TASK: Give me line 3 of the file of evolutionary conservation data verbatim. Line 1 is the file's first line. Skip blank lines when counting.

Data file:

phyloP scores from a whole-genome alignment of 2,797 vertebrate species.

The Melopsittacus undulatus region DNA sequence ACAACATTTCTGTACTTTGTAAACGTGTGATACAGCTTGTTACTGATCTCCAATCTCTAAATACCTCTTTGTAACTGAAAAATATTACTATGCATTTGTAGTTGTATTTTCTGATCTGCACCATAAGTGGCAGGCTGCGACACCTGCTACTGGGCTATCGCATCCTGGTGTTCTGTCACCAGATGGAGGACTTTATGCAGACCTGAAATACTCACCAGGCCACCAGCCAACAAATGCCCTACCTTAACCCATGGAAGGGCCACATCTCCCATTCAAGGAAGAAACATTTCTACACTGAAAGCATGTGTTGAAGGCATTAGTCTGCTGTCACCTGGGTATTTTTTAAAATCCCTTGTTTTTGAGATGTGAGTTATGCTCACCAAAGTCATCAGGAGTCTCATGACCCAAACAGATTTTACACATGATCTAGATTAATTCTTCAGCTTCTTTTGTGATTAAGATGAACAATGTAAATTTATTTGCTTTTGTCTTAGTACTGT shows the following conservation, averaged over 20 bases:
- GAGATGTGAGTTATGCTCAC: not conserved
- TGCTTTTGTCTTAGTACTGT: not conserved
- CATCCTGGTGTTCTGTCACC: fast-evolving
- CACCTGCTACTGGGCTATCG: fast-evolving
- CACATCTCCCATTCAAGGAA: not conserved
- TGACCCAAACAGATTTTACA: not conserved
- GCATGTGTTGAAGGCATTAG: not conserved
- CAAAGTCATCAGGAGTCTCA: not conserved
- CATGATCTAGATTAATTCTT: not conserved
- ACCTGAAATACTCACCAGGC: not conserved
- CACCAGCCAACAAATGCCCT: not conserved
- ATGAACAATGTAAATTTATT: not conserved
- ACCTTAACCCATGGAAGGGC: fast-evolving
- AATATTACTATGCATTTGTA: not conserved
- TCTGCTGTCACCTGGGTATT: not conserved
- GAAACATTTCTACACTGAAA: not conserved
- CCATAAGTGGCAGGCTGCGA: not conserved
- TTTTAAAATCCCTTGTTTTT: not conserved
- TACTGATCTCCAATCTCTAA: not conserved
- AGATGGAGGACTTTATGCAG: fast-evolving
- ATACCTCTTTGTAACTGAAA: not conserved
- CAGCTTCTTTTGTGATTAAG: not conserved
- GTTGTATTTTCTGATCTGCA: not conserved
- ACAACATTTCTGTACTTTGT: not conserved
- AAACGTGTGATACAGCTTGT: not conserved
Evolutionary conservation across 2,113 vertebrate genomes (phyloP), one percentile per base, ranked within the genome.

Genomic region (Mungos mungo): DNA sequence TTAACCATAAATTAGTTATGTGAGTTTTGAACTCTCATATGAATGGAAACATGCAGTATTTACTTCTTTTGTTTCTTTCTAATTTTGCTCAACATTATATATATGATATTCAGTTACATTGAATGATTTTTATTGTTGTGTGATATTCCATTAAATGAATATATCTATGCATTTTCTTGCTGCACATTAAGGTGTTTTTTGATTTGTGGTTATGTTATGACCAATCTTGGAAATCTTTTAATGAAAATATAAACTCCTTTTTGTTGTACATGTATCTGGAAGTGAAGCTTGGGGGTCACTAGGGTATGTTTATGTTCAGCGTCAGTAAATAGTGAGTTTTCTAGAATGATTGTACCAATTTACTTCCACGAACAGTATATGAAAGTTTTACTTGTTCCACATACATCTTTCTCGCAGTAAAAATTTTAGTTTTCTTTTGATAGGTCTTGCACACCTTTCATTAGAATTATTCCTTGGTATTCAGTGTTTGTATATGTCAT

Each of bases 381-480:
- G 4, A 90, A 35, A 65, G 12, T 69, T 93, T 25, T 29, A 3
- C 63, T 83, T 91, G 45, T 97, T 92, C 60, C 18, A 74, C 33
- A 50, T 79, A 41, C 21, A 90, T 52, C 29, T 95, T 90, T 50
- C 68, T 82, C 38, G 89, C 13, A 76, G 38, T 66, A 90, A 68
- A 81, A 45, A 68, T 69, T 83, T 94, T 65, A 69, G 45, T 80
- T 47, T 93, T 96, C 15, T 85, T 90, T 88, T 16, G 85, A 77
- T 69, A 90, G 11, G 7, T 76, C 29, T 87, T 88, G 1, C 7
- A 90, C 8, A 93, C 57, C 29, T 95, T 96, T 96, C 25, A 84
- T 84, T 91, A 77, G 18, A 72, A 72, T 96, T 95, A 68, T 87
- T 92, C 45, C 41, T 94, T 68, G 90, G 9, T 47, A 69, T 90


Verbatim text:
- GAGATGTGAGTTATGCTCAC: not conserved